Research shows that centenarians (those who are aged 100-years-old or older) are reporting positive satisfaction with life equal to the cohort of young-old adults aged as young as 65-years old (Youdin, 2014).
Living past 75-years-old is what is known as being in the biological elite due to living past the current average life expectancy. As you may expect, 100-year-olds do suffer from illness and functional limitations greater than younger cohorts of older adults (Youdin, 2014). However, when a 100-year-old has a high degree of acceptance of the life-stage changes, they can have a healthier adjustment in health and functioning, which can increase their overall quality of life. Social workers who work with older adults can help their clients achieve a high quality of life regardless of their age. Social workers help their clients by using human behavior theories to research, assess problems, and implement interventions.
According to Youdin (2014), various researchers have been studying cohorts of individuals who are identified through various life stages, known as the age stages. In this theory, older adults can be categorized into groups named young-old adults (65-74 years old), middle-old adults (75-84-years-old), old-old adults (86 and older), centenarians (100 and older), and super-centenarians (110 and older).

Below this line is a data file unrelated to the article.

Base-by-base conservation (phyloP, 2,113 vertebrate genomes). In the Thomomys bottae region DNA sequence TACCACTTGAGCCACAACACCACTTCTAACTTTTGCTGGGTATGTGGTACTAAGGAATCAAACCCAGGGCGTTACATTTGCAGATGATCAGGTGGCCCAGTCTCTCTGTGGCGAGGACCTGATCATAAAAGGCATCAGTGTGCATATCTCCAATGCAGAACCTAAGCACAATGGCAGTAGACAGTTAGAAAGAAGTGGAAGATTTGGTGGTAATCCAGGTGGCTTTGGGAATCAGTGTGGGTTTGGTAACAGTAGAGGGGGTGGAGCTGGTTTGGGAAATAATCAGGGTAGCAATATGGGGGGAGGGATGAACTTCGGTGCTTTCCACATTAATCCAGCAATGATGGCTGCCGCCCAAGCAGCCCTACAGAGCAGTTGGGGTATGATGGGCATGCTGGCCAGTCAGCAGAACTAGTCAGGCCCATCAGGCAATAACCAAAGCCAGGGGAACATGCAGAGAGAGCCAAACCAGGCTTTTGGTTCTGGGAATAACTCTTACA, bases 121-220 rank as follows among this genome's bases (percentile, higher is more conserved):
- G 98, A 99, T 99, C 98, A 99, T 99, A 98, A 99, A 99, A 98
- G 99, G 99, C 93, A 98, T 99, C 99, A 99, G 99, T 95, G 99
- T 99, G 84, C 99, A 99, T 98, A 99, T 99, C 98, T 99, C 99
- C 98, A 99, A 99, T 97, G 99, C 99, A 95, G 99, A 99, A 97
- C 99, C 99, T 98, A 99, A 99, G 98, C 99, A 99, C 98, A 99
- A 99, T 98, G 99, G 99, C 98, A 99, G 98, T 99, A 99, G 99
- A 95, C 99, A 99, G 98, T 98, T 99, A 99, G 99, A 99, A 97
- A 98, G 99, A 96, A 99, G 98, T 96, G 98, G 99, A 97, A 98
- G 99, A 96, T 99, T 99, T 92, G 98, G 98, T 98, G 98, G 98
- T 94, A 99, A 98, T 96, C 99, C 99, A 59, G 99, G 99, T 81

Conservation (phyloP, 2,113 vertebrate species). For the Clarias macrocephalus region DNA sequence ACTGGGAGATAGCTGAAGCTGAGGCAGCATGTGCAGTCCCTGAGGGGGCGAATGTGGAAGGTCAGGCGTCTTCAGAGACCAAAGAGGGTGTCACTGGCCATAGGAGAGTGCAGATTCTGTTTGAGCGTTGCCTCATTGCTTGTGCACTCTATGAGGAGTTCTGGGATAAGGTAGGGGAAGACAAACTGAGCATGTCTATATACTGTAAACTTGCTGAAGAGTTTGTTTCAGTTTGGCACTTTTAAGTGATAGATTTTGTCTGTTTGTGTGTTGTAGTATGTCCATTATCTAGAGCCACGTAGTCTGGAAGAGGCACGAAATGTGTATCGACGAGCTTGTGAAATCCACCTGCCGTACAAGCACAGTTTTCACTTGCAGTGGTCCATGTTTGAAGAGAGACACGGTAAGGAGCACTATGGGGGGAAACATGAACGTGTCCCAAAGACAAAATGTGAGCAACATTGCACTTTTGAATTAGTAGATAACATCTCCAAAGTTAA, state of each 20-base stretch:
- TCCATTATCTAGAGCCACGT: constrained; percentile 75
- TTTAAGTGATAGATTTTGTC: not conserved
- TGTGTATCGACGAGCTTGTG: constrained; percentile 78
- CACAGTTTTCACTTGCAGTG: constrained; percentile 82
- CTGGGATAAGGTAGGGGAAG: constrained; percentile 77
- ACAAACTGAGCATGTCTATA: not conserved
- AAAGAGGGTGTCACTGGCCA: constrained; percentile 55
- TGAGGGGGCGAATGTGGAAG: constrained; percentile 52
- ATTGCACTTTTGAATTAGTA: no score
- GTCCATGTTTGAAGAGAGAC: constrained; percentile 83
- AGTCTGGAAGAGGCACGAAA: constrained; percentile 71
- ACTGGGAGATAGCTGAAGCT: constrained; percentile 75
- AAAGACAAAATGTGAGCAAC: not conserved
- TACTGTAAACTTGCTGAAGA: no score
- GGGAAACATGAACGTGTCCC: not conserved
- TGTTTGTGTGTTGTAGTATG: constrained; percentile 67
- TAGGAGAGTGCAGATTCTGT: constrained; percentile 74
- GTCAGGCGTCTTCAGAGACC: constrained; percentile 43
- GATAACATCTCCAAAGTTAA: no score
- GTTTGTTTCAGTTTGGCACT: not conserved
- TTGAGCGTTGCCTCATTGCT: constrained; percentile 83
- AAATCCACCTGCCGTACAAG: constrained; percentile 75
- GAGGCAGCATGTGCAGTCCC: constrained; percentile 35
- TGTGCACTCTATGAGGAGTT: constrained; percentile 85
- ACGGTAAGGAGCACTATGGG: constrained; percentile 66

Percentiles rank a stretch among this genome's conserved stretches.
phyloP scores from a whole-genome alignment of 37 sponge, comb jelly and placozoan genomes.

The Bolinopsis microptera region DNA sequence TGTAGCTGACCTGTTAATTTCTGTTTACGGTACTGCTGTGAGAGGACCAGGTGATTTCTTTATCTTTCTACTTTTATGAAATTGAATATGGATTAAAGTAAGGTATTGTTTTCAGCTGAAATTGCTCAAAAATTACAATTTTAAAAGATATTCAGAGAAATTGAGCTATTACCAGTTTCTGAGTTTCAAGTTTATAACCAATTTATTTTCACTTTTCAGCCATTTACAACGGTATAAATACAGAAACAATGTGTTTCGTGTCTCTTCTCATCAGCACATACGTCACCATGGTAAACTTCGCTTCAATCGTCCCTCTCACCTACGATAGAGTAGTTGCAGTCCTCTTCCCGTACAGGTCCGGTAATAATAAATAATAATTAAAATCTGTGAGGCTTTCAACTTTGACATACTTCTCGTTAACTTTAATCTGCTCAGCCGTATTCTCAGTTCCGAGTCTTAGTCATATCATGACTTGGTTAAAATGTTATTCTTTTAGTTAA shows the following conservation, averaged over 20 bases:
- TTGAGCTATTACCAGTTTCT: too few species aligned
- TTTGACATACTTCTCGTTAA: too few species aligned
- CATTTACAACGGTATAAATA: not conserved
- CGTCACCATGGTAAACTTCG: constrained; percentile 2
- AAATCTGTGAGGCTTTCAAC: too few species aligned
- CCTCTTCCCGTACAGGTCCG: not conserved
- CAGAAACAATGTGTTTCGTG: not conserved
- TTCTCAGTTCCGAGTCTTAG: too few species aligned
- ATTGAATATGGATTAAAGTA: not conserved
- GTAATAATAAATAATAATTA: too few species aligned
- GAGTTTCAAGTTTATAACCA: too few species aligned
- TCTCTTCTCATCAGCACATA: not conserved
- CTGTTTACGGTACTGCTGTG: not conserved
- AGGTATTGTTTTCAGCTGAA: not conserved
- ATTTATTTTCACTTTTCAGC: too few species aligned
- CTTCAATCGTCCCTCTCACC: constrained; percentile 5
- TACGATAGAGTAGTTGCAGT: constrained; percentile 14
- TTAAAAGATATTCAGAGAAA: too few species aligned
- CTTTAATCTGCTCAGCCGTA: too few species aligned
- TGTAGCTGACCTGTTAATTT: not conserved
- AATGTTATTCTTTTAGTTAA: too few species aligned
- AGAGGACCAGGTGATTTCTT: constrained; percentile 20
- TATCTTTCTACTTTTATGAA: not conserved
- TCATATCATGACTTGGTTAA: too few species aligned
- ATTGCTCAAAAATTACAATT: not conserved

Researching Life Stages
Categorizing older adults into these cohorts and researching them through their subsequent life stages can be a means to understand the changes they go through during their development (Youndin, 2014). Social workers and other practitioners can then use this data to help older adults adjust to the changes they may be expected to go through. For example, social workers must understand changes between the old-old versus the young-old and what interventions will work best with each group.
Clients can then be educated, and interventions can be found to help older adults achieve positive satisfaction for life for decades to come. Due to the research and interventions being developed to help create a life of quality for old-old adults and beyond, you too could benefit from this trend of research if you end up celebrating your 100th birthday, and beyond!
By: Alicia O’Bryan, EKU social work student
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Youdin, R. (2014, May 1). Clinical Gerontological Social Work Practice. Theories to Inform the Social Worker Practicing With Older Adults | Springer Publishing. Retrieved April 10, 2022, from https://connect.springerpub.com/highwire_display/entity_view/node/59916/content_details